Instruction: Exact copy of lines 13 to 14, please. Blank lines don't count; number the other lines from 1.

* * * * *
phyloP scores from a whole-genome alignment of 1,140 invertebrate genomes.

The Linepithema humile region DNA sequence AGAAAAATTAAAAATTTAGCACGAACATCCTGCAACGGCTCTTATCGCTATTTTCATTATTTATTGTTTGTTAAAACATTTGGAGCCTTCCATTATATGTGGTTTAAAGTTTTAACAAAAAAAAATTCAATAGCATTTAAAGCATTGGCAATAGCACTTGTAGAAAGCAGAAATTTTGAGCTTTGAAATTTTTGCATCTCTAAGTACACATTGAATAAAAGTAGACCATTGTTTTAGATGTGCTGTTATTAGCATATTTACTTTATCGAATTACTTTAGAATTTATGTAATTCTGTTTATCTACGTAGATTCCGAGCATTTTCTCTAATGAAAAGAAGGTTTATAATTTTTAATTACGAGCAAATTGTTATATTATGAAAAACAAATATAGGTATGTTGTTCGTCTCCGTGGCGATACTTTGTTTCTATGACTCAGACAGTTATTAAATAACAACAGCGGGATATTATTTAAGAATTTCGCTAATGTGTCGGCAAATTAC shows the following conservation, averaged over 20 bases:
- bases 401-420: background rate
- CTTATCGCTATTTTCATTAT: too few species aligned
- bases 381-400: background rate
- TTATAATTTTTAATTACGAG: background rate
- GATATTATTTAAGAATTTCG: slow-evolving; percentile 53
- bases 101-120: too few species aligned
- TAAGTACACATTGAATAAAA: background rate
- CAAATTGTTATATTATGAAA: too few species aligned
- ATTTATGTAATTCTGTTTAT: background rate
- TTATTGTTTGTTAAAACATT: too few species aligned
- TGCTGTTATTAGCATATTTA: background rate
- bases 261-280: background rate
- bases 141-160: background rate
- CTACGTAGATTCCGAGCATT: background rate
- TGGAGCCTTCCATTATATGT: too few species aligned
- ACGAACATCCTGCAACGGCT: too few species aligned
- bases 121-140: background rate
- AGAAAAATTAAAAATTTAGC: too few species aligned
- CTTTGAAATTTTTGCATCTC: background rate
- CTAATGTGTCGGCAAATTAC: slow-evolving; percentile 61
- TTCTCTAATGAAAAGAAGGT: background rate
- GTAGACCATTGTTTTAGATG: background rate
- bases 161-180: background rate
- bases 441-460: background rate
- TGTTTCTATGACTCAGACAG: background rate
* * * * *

- TGCTGTTATTAGCATATTTA: background rate
- bases 261-280: background rate